It's the first round-up of the year, woohoo! I'm not sure if anyone else will be as excited as I, but anyway. Here it is. This also means a new page for Books in 2015, so you'll find that there on the right sidebar under the "books" heading --------->. As always, just click a book cover to go to my Goodreads review. On with the show!
In January, I read 17 books. I didn't even think I had read that many - probably because January felt like the longest month since time began. I read a good mix of paperback and eBooks, which was great because my poor books have been neglected in favour of the kindle lately.
I finished two ebooks from Netgalley in January:
The Room by Jonas Karlsson
Translated from Swedish, this is a short novel about a man who finds an escape from mundane office life when he discovers a private room at work that nobody else can see. Witty, sarcastic and a lot funnier than you'd think, a very enjoyable read.
Baby It's Cold Outside by Kerry Barrett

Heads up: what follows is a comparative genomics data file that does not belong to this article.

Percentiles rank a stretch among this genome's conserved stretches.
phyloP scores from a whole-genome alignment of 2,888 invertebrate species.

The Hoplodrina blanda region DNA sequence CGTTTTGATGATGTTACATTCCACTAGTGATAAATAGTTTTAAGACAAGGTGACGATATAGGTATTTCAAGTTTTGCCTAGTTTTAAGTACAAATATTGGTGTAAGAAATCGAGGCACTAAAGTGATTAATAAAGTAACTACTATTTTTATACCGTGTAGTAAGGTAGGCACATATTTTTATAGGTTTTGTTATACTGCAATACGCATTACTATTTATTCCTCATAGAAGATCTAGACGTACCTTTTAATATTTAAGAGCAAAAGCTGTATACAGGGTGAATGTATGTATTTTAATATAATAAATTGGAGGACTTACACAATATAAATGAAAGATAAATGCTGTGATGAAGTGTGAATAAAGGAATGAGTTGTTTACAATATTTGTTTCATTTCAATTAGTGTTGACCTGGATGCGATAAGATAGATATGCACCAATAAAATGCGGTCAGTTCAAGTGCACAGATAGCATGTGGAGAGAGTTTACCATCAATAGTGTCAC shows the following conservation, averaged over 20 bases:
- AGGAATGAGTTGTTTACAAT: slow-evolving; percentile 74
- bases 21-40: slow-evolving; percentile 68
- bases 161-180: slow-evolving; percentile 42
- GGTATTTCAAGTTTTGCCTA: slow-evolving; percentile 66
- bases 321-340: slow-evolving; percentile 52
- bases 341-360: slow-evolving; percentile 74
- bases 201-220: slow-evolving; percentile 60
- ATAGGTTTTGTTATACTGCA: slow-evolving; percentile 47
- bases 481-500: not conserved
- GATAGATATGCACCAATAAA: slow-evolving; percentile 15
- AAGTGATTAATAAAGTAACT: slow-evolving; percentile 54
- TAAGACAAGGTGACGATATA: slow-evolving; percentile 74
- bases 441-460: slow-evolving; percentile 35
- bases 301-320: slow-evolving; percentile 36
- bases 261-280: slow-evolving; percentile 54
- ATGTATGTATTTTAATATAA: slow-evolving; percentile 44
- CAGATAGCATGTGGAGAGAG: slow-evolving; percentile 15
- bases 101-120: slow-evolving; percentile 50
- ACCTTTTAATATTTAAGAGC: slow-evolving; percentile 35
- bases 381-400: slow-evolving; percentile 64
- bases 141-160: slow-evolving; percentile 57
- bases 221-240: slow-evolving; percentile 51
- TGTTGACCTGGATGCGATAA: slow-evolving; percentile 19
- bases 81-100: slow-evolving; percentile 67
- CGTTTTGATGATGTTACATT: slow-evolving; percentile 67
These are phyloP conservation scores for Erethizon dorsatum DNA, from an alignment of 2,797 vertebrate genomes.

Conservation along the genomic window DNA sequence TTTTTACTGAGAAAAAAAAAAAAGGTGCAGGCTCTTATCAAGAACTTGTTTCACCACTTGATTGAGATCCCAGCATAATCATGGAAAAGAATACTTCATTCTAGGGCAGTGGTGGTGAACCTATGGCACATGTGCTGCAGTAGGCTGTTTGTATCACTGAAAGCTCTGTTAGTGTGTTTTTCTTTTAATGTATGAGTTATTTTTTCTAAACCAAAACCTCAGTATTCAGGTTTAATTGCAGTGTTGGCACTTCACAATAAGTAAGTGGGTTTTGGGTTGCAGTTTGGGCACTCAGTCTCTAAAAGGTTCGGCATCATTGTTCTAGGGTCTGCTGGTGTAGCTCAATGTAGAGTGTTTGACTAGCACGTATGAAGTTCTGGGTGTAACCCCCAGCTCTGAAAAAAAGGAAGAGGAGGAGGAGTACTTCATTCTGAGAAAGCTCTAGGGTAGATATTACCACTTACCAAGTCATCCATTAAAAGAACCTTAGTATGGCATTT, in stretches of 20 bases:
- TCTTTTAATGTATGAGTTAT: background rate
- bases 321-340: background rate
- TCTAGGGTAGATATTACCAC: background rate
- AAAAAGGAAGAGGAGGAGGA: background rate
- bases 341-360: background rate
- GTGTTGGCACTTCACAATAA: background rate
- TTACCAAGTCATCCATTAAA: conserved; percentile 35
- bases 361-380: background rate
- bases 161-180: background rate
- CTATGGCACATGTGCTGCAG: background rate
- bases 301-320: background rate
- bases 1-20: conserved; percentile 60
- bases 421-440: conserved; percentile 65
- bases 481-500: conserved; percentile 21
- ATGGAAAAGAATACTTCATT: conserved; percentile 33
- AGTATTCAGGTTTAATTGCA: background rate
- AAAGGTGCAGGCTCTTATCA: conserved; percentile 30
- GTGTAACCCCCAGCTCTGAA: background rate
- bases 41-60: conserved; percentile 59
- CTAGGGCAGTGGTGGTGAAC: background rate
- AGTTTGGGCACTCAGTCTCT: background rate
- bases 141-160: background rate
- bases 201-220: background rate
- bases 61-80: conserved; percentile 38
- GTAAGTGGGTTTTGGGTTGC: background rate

A fluffy, light rom-com story about a witch planning her wedding and all the obstacles that fall into her path. Meh.
I read three non-fiction books in January, all biographies/autobiographies.
Not Quite a Geordie by Holly Hagan
Holly from Geordie Shore, as she is better known. This book was ghostwritten, fair enough. What wasn't fair enough was the fact that it was riddled with spelling and grammatical errors. It promised to show us another side to Holly - but it didn't, she is exactly as she appears on TV. More power to her, if that's the way she wants to live her life then she's entitled to do that, the book was just not my cup of tea at all.
My Life and Other Unfinished Business by Dolly Parton